How this confronting photo revealed an invisible but tragic reality all around us

Many Aussies are now forced to take drastic measures as the cost of living crisis continues to escalate, writes Adam Lucius.

Crowds of people lined up for a charity food service in Melbourne's inner city.
A photo showing people lining up for a charity food services shocked Australians this week. Source: X

You might be wondering why the fruit in the office bowl is vanishing quicker than it ever did before. Or noticed the biscuits that once lasted a week now being replenished daily.

Take a quick look around your workplace. You may be working alongside someone struggling on little or no food as cost-of-living pressures continue to bite hard on the average Australian.

They may be surviving on what they can eat at work or resorting to putting some of it in a bag to take home.

The sad reality is that no longer is the picture of hunger or poverty the domain of those who have fallen on tough times or are out of work or sleeping rough.

Tragically, it's all around us.

This week a shocking photo of people lining up for charity food in Footscray, an inner suburb of Melbourne, went viral on multiple online platforms, with many Aussies commenting that it reflected "the sad new reality of our country".

Long queues waiting for charity food.
Charity food services are regularly seeing long queues of people. Source: Reaching Out In The Inner West Of Melbourne

Foodbank Australia provides food and groceries for more than 600 charities and school programs to distribute to hungry Australians each day.

It feeds around a million of us every month.

And right now, their frontline workers are reporting that a new breed is seeking assistance.

"There's been a real emergence of people with dual incomes or multiple incomes coming to us," Foodbank CEO Brianna Casey AM told Yahoo News Australia.

"There will be two working adults during the day and quite often they'll be taking on part-time employment in the evening. The simple reality is the household expenses once covered by one or two incomes now need two and a half to three incomes."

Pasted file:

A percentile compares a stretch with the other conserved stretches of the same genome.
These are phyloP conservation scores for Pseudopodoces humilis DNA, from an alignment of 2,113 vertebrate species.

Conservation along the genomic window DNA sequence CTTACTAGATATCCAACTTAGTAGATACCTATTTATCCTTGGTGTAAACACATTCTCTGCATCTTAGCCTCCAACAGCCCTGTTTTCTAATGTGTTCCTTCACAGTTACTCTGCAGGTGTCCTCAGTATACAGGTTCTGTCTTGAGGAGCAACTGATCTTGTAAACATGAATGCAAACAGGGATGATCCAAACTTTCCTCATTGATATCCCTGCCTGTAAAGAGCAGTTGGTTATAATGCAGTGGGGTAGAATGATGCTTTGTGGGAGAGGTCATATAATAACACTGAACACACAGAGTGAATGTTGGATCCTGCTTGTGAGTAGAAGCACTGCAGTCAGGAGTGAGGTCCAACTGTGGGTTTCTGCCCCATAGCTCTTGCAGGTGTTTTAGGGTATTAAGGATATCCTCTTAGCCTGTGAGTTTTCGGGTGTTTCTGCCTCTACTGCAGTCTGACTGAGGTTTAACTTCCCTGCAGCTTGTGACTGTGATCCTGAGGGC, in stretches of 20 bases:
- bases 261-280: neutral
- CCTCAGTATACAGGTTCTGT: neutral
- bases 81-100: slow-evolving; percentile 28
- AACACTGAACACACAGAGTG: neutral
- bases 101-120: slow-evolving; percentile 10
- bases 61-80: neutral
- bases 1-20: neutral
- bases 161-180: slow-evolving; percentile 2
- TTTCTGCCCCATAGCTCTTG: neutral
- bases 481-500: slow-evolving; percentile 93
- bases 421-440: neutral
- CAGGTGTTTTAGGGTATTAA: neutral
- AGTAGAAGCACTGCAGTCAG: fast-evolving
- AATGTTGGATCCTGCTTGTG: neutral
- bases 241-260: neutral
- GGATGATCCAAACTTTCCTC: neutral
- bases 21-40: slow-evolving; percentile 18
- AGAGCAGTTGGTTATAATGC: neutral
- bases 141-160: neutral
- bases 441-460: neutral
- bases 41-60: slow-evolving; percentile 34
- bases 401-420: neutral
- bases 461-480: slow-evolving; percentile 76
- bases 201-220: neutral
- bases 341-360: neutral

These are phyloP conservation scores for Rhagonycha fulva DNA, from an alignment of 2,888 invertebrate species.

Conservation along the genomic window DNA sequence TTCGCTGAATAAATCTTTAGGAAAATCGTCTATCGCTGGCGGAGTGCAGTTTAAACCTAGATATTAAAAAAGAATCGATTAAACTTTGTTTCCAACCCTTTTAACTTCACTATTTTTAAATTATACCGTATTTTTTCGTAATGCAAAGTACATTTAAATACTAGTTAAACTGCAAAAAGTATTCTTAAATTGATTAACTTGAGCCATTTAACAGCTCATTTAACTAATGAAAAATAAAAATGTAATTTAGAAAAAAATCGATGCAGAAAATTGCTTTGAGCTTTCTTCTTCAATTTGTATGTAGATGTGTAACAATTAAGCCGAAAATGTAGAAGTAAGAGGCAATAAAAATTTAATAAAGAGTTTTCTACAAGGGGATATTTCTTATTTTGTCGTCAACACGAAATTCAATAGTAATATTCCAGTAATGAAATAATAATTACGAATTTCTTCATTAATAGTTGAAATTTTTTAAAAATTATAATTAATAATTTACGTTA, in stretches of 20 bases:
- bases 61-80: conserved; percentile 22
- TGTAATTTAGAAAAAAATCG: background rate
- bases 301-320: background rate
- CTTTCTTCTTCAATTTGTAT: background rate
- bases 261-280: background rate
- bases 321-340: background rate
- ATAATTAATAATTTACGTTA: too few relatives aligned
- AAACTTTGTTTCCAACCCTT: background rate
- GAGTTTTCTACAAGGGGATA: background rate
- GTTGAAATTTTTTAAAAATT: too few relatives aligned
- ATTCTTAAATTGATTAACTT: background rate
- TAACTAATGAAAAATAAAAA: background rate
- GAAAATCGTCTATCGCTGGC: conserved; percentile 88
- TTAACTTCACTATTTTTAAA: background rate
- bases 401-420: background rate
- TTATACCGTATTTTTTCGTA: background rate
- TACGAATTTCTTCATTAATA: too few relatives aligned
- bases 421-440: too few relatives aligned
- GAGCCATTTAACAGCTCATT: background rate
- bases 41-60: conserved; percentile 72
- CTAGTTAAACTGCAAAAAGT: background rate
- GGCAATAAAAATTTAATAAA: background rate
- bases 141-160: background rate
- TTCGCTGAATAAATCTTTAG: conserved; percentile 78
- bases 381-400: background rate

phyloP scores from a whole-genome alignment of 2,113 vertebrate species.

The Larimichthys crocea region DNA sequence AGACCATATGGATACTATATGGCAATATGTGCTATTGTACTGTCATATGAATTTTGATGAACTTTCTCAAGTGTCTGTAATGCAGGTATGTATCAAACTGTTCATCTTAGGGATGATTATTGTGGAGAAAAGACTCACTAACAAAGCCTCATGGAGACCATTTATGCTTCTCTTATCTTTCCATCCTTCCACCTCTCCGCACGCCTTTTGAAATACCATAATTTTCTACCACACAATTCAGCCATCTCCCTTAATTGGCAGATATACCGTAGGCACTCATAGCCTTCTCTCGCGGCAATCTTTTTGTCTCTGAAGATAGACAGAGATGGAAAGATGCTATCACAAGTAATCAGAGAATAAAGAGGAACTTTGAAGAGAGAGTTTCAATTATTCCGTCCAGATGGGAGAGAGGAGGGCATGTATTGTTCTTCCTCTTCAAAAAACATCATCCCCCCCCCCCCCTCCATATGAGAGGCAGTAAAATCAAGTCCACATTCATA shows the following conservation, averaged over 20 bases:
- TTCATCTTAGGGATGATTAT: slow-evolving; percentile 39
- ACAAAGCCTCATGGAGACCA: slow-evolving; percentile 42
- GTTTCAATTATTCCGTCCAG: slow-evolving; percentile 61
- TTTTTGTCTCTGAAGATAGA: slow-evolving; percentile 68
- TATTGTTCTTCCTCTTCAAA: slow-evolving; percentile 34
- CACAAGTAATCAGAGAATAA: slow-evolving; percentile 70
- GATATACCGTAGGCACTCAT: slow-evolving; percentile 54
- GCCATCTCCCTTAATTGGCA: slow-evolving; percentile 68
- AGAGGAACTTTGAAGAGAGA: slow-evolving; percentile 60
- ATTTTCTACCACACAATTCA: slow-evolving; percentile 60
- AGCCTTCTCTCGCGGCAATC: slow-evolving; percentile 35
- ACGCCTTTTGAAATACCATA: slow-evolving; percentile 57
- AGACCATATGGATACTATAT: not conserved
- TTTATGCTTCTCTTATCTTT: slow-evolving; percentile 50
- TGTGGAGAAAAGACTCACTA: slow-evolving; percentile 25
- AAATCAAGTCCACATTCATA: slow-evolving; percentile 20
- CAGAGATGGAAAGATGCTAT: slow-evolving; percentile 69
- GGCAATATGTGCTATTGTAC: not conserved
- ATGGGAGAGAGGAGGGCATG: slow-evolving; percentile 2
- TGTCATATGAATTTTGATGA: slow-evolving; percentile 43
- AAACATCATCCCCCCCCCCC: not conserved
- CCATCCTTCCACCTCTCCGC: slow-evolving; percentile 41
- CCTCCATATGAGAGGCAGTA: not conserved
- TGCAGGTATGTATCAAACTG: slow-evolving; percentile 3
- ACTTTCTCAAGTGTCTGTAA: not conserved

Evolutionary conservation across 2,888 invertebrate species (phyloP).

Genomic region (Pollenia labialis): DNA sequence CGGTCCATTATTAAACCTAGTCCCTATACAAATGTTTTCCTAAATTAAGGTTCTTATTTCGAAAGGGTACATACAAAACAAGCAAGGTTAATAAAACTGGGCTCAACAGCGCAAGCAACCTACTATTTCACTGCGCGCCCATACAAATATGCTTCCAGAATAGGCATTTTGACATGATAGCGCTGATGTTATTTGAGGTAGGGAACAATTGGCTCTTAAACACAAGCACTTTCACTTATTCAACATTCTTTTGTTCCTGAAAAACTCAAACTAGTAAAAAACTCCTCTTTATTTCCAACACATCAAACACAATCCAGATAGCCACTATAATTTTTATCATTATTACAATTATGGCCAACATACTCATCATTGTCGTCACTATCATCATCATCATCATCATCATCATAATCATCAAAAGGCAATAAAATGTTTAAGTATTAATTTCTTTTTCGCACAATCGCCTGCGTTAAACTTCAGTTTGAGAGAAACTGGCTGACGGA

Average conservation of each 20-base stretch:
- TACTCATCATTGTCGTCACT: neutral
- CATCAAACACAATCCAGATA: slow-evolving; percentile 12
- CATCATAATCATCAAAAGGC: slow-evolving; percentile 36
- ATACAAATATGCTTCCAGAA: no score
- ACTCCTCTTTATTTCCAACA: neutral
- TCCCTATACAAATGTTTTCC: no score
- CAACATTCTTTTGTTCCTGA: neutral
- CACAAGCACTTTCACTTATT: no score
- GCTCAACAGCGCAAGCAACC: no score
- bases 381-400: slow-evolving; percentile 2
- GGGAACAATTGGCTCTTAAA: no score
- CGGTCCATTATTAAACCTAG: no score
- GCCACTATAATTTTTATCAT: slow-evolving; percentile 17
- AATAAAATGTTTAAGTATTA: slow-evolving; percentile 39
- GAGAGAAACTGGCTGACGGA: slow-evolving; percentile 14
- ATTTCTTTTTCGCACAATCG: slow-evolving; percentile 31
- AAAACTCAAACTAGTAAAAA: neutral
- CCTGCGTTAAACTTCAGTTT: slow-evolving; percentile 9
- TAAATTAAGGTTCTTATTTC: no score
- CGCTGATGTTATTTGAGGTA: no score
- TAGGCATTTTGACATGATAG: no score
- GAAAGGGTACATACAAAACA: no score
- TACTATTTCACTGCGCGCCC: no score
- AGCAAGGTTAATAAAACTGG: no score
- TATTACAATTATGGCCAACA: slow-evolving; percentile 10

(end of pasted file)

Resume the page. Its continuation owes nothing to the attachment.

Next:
Alarmingly, 77 per cent of food-insecure households are experiencing these challenges for the first time. Many are limiting their meals to ensure their children don’t go hungry.

And, just as concerning, younger people on mid to high incomes are among the most vulnerable.

It is so disappointing to see this in Australia, where we've always considered ourselves to be a lucky country bursting with opportunity and abundance.

Now, people are being forced into resorting to drastic tactics, such as only eating food provided by their employer, just to make ends meet.

"People are trying to take every advantage they can of food available in the workplace," Casey said.

Foodbank Australia CEO Brianna Casey (left), Foodbank volunteers distributing food (right).
Foodbank Australia CEO Brianna Casey says there is a confronting reason why your office fruit bowl may be emptier than usual. Source: Supplied

"We're increasingly hearing stories from tea rooms and coffee rooms across Australia where the complimentary fruit bowl is bare at the end of the day instead of the end of the week. People are choosing to have breakfast at work because they haven’t got enough food at home.

"If we scratch under the surface, the faces of hunger, poverty and inequality are staring right at us.

"The reality is hunger in Australia is being experienced by people living in our own streets."

And the situation is predicted to get worse before it gets better.

Foodbank, which relies heavily on donations and a volunteer workforce, is bracing for a greater reliance on its services as everyday costs continue to soar.

Casey said: "We are hugely concerned by the economic picture that is being painted. We know food and grocery costs, energy costs and housing costs are continuing to increase".

"And we know that it is going to take years, not months, to recover from the economic shock that is facing many across our communities at the moment. The challenge for Foodbank is to ensure we have enough healthy, culturally appropriate, safe, nutritious food to be able to respond to this growing demand.

"There is no shame in asking for food relief. It is to be commended if you put your hand up and ask for help."

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